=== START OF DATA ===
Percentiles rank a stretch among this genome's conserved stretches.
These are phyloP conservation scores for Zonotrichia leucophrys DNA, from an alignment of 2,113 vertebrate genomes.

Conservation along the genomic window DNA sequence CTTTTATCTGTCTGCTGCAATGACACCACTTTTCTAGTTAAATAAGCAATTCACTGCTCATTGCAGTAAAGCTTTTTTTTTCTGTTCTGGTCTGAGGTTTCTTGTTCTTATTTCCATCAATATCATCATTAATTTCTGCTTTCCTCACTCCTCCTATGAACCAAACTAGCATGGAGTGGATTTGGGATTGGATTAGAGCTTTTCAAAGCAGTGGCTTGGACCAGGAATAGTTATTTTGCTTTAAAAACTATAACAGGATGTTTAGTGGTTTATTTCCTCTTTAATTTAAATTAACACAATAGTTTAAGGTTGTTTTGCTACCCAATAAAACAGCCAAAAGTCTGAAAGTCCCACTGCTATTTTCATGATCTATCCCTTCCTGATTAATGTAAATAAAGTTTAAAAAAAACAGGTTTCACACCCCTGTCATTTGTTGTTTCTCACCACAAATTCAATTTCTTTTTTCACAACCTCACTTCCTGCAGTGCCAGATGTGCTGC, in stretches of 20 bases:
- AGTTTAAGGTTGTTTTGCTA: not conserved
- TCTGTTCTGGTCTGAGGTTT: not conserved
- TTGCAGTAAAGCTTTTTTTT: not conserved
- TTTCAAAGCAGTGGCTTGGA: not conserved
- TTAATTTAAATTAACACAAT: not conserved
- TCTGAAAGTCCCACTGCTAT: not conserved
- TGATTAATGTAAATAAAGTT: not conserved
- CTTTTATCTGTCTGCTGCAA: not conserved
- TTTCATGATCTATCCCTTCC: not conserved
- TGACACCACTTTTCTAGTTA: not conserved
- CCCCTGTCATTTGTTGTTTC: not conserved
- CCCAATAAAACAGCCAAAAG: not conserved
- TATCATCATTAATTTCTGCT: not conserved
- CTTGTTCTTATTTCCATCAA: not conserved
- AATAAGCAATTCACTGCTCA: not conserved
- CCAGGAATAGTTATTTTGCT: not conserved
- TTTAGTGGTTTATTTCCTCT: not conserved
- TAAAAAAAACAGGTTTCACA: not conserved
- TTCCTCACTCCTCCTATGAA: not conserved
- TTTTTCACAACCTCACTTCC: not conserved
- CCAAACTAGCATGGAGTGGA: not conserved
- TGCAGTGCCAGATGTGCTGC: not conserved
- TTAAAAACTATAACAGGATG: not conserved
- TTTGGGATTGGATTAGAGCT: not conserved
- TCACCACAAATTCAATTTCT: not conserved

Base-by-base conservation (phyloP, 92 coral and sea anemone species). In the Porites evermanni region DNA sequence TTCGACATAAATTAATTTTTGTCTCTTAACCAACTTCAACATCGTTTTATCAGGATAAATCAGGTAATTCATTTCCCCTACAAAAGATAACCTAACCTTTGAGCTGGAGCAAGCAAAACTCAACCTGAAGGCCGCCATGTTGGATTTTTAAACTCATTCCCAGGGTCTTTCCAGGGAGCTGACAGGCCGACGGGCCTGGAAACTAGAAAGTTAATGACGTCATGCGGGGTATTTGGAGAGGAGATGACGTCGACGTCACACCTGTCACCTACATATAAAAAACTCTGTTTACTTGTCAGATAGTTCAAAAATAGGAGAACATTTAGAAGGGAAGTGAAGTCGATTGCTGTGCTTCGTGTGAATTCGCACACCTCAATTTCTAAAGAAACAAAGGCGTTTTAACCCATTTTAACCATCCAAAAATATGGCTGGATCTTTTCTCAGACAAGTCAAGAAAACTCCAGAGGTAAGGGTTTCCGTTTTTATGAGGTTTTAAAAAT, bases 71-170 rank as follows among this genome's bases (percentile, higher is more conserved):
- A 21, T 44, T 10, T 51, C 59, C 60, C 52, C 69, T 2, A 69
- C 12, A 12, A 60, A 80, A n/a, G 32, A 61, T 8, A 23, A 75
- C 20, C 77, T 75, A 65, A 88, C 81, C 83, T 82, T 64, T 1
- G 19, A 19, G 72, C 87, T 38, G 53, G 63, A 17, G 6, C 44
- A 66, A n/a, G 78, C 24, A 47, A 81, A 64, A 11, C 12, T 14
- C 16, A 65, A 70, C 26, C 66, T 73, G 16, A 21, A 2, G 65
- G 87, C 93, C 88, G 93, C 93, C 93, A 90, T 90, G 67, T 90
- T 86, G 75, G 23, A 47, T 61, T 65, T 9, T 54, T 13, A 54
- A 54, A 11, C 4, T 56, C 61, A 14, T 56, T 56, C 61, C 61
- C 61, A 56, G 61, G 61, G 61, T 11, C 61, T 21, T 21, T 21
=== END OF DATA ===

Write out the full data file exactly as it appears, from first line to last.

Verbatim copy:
Percentiles rank a stretch among this genome's conserved stretches.
These are phyloP conservation scores for Zonotrichia leucophrys DNA, from an alignment of 2,113 vertebrate genomes.

Conservation along the genomic window DNA sequence CTTTTATCTGTCTGCTGCAATGACACCACTTTTCTAGTTAAATAAGCAATTCACTGCTCATTGCAGTAAAGCTTTTTTTTTCTGTTCTGGTCTGAGGTTTCTTGTTCTTATTTCCATCAATATCATCATTAATTTCTGCTTTCCTCACTCCTCCTATGAACCAAACTAGCATGGAGTGGATTTGGGATTGGATTAGAGCTTTTCAAAGCAGTGGCTTGGACCAGGAATAGTTATTTTGCTTTAAAAACTATAACAGGATGTTTAGTGGTTTATTTCCTCTTTAATTTAAATTAACACAATAGTTTAAGGTTGTTTTGCTACCCAATAAAACAGCCAAAAGTCTGAAAGTCCCACTGCTATTTTCATGATCTATCCCTTCCTGATTAATGTAAATAAAGTTTAAAAAAAACAGGTTTCACACCCCTGTCATTTGTTGTTTCTCACCACAAATTCAATTTCTTTTTTCACAACCTCACTTCCTGCAGTGCCAGATGTGCTGC, in stretches of 20 bases:
- AGTTTAAGGTTGTTTTGCTA: not conserved
- TCTGTTCTGGTCTGAGGTTT: not conserved
- TTGCAGTAAAGCTTTTTTTT: not conserved
- TTTCAAAGCAGTGGCTTGGA: not conserved
- TTAATTTAAATTAACACAAT: not conserved
- TCTGAAAGTCCCACTGCTAT: not conserved
- TGATTAATGTAAATAAAGTT: not conserved
- CTTTTATCTGTCTGCTGCAA: not conserved
- TTTCATGATCTATCCCTTCC: not conserved
- TGACACCACTTTTCTAGTTA: not conserved
- CCCCTGTCATTTGTTGTTTC: not conserved
- CCCAATAAAACAGCCAAAAG: not conserved
- TATCATCATTAATTTCTGCT: not conserved
- CTTGTTCTTATTTCCATCAA: not conserved
- AATAAGCAATTCACTGCTCA: not conserved
- CCAGGAATAGTTATTTTGCT: not conserved
- TTTAGTGGTTTATTTCCTCT: not conserved
- TAAAAAAAACAGGTTTCACA: not conserved
- TTCCTCACTCCTCCTATGAA: not conserved
- TTTTTCACAACCTCACTTCC: not conserved
- CCAAACTAGCATGGAGTGGA: not conserved
- TGCAGTGCCAGATGTGCTGC: not conserved
- TTAAAAACTATAACAGGATG: not conserved
- TTTGGGATTGGATTAGAGCT: not conserved
- TCACCACAAATTCAATTTCT: not conserved

Base-by-base conservation (phyloP, 92 coral and sea anemone species). In the Porites evermanni region DNA sequence TTCGACATAAATTAATTTTTGTCTCTTAACCAACTTCAACATCGTTTTATCAGGATAAATCAGGTAATTCATTTCCCCTACAAAAGATAACCTAACCTTTGAGCTGGAGCAAGCAAAACTCAACCTGAAGGCCGCCATGTTGGATTTTTAAACTCATTCCCAGGGTCTTTCCAGGGAGCTGACAGGCCGACGGGCCTGGAAACTAGAAAGTTAATGACGTCATGCGGGGTATTTGGAGAGGAGATGACGTCGACGTCACACCTGTCACCTACATATAAAAAACTCTGTTTACTTGTCAGATAGTTCAAAAATAGGAGAACATTTAGAAGGGAAGTGAAGTCGATTGCTGTGCTTCGTGTGAATTCGCACACCTCAATTTCTAAAGAAACAAAGGCGTTTTAACCCATTTTAACCATCCAAAAATATGGCTGGATCTTTTCTCAGACAAGTCAAGAAAACTCCAGAGGTAAGGGTTTCCGTTTTTATGAGGTTTTAAAAAT, bases 71-170 rank as follows among this genome's bases (percentile, higher is more conserved):
- A 21, T 44, T 10, T 51, C 59, C 60, C 52, C 69, T 2, A 69
- C 12, A 12, A 60, A 80, A n/a, G 32, A 61, T 8, A 23, A 75
- C 20, C 77, T 75, A 65, A 88, C 81, C 83, T 82, T 64, T 1
- G 19, A 19, G 72, C 87, T 38, G 53, G 63, A 17, G 6, C 44
- A 66, A n/a, G 78, C 24, A 47, A 81, A 64, A 11, C 12, T 14
- C 16, A 65, A 70, C 26, C 66, T 73, G 16, A 21, A 2, G 65
- G 87, C 93, C 88, G 93, C 93, C 93, A 90, T 90, G 67, T 90
- T 86, G 75, G 23, A 47, T 61, T 65, T 9, T 54, T 13, A 54
- A 54, A 11, C 4, T 56, C 61, A 14, T 56, T 56, C 61, C 61
- C 61, A 56, G 61, G 61, G 61, T 11, C 61, T 21, T 21, T 21